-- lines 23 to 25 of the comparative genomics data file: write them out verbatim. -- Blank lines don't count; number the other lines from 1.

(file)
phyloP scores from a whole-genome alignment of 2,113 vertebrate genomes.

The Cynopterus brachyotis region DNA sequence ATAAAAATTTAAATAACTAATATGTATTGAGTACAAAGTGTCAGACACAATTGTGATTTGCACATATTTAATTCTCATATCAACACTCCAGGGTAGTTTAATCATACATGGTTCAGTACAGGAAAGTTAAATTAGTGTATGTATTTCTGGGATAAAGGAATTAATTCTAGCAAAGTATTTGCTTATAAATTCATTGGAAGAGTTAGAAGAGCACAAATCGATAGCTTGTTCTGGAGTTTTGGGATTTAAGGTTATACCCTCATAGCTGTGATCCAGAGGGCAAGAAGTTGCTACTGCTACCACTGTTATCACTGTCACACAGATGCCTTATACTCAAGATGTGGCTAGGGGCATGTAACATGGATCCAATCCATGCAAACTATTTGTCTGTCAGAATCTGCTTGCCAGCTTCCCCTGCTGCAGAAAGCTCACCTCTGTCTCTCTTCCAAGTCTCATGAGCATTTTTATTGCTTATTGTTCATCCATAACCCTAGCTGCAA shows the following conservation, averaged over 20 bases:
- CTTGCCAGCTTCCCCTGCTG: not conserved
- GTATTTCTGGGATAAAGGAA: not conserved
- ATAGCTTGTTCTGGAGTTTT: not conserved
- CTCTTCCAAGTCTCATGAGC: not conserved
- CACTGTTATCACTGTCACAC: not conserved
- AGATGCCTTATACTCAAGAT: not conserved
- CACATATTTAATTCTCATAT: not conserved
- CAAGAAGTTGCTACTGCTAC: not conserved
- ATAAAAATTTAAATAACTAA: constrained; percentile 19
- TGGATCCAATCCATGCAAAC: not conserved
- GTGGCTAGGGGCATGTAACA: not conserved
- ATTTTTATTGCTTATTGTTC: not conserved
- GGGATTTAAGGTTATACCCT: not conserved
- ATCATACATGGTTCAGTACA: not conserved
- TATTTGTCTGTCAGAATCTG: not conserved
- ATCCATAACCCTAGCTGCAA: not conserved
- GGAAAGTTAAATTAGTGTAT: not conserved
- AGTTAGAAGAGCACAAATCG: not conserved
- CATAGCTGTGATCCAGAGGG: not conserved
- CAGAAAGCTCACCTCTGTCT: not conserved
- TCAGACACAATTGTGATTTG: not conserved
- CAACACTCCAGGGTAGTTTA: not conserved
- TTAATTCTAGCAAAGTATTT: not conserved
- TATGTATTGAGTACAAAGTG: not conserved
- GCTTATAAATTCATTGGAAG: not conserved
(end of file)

- TCAGACACAATTGTGATTTG: not conserved
- CAACACTCCAGGGTAGTTTA: not conserved
- TTAATTCTAGCAAAGTATTT: not conserved